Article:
By examining the effects of two different implant offsets and the variation of anteversion, this numerical analysis demonstrates that the stress levels developed within the Wagner SL revision stem are the highest in situations with severely compromised bone stock. A combination of increased offset and anteversion, resulted in the highest stresses, but even this combination should not induce critical stresses in the implant during normal activities of daily living, even for an extensive bone defect (Paprosky type IIIb), necessitating distal fixation.In all regions of the implant, the maximum determined stresses of 225MPa remained well below the implant material's fatigue limit of 450MPa , suggesting that the implant is capable of withstanding normal physiological loading without the risk of failure.
While in clinical practice the diameter of the stem to be implanted would likely be influenced also by the extent of the bone defect, in the current study a single stem diameter was used for all defects in order to facilitate comparisons across the different defect conditions. As the selection of the implant size was driven by the worst case scenario, the current model is likely to overestimate the amount of unloading of the remaining bone stock (stress shielding) for the less critical defect conditions. Further analyses should thus aim to better quantify the influence of stem size on the stress shielding in the remaining bone stock. For such analyses that investigate the mechanical environment of the bone in more detail, however, a more detailed geometrical model of the defect situation would be required.
Although it has been debated that bone support of the proximal part of a revision implant is not necessary , concerns about the stresses generated in the implant still exist. To overcome the influences of extended bone defects on implant stresses in the revision stem, distal fixation , fluted stems , material properties , appropriate reconstruction of offset and anteversion have been recommended. The study results supports evidence on the influence of proximal bone support on implant stresses, particularly on the tension side of the implant . The results suggest that key to restorable joint function and to avoid critical implant stresses is to provide distal fixation of the implant during extended bone defect conditions. The simulation results also support clinical evidence of the increased implant survival observed during distal fixation of the implant during revision THR [13, 30]. Assessing the conditions in the implant under extreme loading, during uncoordinated activities such as stumbling, when hip contact forces can reach over 8 times body weight , was beyond the scope of this study, however, and may pose more of a challenge for the survival of the implant.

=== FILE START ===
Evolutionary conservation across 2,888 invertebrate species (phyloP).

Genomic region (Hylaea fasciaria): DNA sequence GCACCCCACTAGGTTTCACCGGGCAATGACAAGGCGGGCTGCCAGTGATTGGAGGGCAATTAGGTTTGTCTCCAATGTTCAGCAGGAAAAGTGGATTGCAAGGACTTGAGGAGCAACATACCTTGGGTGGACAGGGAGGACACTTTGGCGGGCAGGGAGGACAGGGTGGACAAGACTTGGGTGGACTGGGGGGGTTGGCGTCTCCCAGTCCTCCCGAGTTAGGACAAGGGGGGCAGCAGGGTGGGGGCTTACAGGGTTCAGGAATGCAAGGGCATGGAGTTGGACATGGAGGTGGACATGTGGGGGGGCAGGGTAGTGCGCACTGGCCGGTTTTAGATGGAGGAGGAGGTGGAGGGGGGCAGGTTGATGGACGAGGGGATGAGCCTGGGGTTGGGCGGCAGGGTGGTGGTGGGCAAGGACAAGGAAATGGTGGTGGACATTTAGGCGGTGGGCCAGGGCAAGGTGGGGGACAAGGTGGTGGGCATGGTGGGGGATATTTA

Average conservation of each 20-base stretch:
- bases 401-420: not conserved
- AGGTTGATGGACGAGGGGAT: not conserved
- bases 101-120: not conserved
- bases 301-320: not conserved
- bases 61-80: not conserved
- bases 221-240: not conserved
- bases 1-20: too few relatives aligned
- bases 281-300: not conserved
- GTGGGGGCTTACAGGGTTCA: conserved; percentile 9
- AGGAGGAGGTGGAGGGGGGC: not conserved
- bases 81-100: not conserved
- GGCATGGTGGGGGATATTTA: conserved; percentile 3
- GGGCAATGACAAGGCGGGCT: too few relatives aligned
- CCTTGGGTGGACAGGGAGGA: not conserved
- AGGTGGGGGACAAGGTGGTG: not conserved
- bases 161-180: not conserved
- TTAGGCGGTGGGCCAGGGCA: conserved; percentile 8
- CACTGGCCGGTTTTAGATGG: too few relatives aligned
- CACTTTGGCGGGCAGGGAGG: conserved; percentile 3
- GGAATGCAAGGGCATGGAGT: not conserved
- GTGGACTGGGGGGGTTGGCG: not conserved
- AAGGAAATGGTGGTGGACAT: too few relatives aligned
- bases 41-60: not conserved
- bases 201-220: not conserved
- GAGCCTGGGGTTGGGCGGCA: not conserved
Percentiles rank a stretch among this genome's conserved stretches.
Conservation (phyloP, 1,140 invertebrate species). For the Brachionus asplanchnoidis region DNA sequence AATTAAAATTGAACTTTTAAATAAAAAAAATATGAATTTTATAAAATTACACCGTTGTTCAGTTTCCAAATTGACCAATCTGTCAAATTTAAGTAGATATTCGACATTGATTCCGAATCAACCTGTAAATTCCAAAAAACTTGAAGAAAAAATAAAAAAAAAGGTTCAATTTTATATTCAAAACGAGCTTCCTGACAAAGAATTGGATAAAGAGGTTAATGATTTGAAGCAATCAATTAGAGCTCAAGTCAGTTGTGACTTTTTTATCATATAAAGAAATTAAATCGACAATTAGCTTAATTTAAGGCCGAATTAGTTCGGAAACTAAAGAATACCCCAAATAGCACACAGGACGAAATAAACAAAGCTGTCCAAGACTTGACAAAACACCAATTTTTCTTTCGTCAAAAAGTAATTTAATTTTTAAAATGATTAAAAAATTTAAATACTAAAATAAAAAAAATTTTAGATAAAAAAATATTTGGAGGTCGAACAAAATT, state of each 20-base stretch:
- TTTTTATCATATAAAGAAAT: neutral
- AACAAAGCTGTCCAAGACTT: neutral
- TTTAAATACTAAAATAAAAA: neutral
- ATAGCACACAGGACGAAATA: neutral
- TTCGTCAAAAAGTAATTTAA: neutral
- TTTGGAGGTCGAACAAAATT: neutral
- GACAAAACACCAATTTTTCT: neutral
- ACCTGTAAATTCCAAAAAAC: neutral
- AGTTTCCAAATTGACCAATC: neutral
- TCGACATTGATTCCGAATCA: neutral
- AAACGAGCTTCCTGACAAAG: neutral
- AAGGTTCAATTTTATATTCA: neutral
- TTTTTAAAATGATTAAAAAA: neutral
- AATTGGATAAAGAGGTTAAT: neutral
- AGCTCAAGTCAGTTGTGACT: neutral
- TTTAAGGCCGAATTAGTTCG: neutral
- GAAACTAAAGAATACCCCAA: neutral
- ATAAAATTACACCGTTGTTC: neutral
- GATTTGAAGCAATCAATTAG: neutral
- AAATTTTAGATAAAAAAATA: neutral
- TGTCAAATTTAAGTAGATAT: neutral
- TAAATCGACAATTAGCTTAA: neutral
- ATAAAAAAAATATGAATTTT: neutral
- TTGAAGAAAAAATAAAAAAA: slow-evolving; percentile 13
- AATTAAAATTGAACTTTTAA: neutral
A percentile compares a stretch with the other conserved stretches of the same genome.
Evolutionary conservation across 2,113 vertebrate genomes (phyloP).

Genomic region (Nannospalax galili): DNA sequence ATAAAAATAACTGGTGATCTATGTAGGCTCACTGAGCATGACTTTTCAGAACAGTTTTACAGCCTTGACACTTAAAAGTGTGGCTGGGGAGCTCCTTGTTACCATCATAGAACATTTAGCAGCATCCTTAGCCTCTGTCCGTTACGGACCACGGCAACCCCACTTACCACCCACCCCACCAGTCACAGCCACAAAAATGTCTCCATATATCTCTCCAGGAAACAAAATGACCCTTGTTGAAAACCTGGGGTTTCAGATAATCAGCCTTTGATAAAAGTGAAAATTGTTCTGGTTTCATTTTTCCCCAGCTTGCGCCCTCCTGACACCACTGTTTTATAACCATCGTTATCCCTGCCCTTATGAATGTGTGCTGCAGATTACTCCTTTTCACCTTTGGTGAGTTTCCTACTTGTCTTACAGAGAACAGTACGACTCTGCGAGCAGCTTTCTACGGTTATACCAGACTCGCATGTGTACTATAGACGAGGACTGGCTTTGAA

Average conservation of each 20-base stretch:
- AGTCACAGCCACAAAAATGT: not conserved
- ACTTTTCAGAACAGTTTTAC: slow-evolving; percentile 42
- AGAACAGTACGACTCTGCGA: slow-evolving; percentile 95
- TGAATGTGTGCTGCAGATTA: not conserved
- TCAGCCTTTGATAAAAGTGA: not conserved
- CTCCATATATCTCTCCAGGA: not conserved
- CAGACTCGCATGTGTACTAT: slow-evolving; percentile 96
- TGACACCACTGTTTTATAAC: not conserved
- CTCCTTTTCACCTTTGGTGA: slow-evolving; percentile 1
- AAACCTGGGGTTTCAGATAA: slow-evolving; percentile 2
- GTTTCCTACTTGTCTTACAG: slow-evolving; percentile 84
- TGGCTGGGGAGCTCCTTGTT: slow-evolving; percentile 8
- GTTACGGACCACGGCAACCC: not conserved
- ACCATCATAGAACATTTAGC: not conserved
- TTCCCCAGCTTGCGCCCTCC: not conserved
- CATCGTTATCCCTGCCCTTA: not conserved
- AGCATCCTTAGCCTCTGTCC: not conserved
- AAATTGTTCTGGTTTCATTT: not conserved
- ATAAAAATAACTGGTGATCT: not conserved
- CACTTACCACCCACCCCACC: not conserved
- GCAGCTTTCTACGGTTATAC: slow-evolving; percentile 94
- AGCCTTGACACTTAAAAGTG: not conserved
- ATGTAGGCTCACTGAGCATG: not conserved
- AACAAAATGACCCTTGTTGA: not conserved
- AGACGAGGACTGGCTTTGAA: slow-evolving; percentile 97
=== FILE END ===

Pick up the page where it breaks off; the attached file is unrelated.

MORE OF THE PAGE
Although, to the best of our knowledge, there is no literature on the cortex thickness for the range of defect situations examined in this study, we have modelled a 2 mm thin proximal cortex (based on radiographic observations), by using an equivalent elastic modulus of 5GPa, as confirmed using second moment of area calculations. As a result, the implant stresses calculated using physiological-like loading conditions on the revision prosthesis show no critical stresses that are likely to lead to implant failure. This supports the low rates of fracture reported in clinical studies for the standard Wagner SL stem used in these challenging revision situations [5, 9].